Answer Box: Text formatting vanishes during a mail merge in Word

Answer Box

By Connie Miller

Can text formatting vanish? The answer is yes, if you format the text in a data file and then merge it into a publication. Learn what causes this disappearing act and find out how to format text in merged publications so the formatting sticks.

Applies to
Microsoft Office Word 2003
Microsoft Word 2002

A question from your comments

I knew how I wanted the text in my merged documents to look, so I spent some time applying fonts and colors to the text in my data file. Then I did a mail merge, and the text in the merged documents was just plain old black Arial text. What happened to my formatting, and how can I fix it?

Advice from the Answer Box

What happened was, unfortunately, what was supposed to happen. Database and spreadsheet programs, such as Microsoft Office Access and Microsoft Office Excel, store as raw data the information that you type in cells. Formatting that you apply, such as fonts and colors, isn't stored with the raw data. Instead, the program reapplies the formatting each time you open a database or spreadsheet file. When you merge information from a data file into a Word document, you're merging the raw data without the applied formatting.

There's no way to get back the time you spent applying the formatting in your data file. On the brighter side, though, you definitely can format text to look just the way you want in your merged documents, and it won't take you long.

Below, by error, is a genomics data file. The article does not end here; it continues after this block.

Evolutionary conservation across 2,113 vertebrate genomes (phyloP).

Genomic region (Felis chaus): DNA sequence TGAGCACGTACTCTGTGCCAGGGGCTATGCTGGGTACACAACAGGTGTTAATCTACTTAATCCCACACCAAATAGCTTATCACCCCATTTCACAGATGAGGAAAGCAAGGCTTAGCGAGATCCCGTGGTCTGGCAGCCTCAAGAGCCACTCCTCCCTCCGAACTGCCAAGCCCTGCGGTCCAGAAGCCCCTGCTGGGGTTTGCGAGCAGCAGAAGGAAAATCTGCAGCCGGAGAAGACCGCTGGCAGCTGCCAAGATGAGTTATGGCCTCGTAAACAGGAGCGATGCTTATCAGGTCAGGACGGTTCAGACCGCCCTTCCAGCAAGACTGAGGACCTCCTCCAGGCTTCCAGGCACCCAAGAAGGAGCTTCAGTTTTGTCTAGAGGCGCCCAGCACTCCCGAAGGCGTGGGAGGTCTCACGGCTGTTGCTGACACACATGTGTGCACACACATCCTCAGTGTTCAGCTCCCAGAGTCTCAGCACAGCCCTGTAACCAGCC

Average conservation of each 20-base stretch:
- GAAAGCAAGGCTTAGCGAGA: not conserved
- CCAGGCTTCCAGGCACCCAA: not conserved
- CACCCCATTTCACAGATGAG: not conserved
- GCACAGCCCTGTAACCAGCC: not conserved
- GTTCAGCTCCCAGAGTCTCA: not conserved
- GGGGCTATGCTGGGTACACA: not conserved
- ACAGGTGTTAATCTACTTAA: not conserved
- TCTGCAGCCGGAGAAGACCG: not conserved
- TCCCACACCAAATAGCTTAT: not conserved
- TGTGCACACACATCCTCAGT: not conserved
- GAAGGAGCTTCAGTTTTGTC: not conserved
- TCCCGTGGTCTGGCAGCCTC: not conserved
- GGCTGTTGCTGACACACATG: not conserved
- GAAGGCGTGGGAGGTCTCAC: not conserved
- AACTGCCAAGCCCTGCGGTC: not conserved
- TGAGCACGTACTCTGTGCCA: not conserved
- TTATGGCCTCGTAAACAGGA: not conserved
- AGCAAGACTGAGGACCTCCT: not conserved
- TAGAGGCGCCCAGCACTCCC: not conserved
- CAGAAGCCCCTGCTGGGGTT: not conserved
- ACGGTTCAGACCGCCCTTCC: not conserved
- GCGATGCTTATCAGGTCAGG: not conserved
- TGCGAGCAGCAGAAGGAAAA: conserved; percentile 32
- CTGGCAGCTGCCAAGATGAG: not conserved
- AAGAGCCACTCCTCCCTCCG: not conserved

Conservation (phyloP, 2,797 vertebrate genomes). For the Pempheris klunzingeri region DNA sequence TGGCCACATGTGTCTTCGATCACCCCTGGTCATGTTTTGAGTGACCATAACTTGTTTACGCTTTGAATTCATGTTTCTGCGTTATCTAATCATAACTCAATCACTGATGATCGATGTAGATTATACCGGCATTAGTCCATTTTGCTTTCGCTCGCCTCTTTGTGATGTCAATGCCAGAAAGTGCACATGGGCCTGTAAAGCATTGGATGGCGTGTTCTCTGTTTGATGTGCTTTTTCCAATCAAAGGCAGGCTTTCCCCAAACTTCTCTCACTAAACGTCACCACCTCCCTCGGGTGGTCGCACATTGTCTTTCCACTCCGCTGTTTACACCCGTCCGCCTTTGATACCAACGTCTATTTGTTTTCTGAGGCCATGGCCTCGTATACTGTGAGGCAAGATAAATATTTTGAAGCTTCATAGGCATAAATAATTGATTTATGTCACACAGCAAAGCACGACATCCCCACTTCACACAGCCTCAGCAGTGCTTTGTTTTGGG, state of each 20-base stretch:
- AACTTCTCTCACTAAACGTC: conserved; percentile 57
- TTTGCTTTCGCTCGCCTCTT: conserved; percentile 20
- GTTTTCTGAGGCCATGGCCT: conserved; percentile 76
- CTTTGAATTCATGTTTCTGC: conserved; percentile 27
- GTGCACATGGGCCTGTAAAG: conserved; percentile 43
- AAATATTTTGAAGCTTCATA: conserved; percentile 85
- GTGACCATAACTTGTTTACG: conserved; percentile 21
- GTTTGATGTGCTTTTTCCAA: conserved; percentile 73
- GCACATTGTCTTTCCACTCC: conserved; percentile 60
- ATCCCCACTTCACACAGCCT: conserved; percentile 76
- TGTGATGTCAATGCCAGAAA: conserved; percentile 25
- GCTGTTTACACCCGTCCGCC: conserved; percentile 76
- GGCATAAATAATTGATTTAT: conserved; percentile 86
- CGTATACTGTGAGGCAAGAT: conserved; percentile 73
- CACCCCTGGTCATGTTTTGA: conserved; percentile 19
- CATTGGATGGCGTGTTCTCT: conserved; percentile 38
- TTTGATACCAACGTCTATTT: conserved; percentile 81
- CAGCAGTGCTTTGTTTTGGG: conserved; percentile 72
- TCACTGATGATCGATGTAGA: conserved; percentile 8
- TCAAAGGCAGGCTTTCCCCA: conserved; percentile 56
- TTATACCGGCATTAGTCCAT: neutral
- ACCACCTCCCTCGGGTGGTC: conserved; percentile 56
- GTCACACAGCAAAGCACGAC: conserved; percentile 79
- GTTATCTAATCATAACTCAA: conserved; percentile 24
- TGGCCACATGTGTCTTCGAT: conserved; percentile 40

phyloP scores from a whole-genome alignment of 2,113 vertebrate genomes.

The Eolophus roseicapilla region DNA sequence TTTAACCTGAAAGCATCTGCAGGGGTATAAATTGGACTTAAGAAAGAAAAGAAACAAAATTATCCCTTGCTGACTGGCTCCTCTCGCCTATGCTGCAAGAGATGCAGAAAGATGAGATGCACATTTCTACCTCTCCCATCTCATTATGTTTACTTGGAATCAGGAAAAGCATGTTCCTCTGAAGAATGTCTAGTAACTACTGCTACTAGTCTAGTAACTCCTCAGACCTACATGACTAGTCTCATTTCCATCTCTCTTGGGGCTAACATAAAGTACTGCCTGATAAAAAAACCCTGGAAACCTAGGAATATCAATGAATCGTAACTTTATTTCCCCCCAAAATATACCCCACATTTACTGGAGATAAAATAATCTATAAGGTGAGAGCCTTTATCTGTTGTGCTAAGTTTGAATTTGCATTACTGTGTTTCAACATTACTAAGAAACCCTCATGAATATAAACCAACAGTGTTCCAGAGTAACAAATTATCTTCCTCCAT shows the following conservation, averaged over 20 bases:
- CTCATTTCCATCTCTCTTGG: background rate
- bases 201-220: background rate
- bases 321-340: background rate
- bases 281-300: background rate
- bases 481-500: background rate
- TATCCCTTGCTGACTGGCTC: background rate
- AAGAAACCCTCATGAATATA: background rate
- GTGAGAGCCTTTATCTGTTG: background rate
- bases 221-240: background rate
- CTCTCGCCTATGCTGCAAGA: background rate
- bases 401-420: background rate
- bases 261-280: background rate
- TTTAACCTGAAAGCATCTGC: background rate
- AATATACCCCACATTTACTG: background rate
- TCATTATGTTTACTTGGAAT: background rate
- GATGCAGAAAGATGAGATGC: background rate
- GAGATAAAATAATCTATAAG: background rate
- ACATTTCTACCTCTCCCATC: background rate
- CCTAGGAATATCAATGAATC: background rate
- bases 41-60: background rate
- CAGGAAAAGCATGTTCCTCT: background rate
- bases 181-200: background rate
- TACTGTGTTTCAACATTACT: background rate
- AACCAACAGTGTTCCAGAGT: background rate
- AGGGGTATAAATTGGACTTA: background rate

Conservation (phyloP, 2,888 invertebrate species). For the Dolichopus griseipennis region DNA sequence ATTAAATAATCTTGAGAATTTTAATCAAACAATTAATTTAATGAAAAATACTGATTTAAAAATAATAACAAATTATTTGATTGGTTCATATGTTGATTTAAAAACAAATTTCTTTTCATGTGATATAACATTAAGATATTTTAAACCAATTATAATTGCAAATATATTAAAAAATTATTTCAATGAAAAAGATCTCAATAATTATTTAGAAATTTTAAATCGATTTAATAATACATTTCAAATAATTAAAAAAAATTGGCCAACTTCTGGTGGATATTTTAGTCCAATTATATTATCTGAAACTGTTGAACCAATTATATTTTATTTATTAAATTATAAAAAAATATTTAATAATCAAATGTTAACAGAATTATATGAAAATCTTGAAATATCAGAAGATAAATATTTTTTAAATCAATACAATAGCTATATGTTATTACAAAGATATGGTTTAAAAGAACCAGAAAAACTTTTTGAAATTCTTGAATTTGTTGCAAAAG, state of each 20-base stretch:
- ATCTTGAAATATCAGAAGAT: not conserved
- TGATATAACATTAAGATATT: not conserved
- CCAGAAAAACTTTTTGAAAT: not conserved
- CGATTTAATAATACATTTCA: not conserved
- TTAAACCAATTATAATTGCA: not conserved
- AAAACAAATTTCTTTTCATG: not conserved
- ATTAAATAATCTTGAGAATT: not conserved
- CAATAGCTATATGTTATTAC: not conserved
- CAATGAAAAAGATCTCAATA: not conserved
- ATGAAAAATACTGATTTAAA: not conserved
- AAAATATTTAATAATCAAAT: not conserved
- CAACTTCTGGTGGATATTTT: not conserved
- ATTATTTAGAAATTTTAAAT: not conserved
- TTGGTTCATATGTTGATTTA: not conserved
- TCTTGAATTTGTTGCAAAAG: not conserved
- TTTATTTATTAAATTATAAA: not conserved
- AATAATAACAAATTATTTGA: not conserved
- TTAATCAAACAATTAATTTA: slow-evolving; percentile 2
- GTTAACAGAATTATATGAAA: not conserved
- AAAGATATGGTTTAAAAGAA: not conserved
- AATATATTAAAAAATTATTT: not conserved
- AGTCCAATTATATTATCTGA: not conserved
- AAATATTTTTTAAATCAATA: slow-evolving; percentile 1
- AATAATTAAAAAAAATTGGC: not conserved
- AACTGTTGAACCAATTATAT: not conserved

I'll cover two approaches to formatting text in merged documents and give you some advice about which approach to use when:

Approach Advice
Format fields in the main document
  • Very easy and straightforward, because you just do stuff you're already accustomed to doing
Add a neat little formatting switch to field codes
  • A great way to learn a little more about how field codes work in mail merge

Format fields in the main document

Let's say you're creating form letters for a mass mailing. You want the prices that will appear in the letters to be bold and colored blue so that they stand out. What do you do?

You've already learned from bitter experience that applying the formatting to prices in the Price column of your data file doesn't get you where you want to be. But you certainly don't have to format the price individually in each of the 2,000 or however many letters you intend to mail.

There is a comfortable, quick solution to this problem right in the middle: You apply formatting to fields in your main document.

Just a refresher here — in case you've had other things on your mind and have forgotten some of your mail-merge vocabulary. In a mail merge, you start with the main document. This starting document contains the information that will be the same in each copy of the merged document. It also includes placeholders (called fields) for the information that will be unique in each copy.

Fields inserted into a Word document

Fields, which act as placeholders for unique information, are surrounded by chevrons (« ») in the main document.

For example, in the form letter with the bold, blue prices, the body of the letter will always be the same — but the address, greeting, and price will be unique in each copy.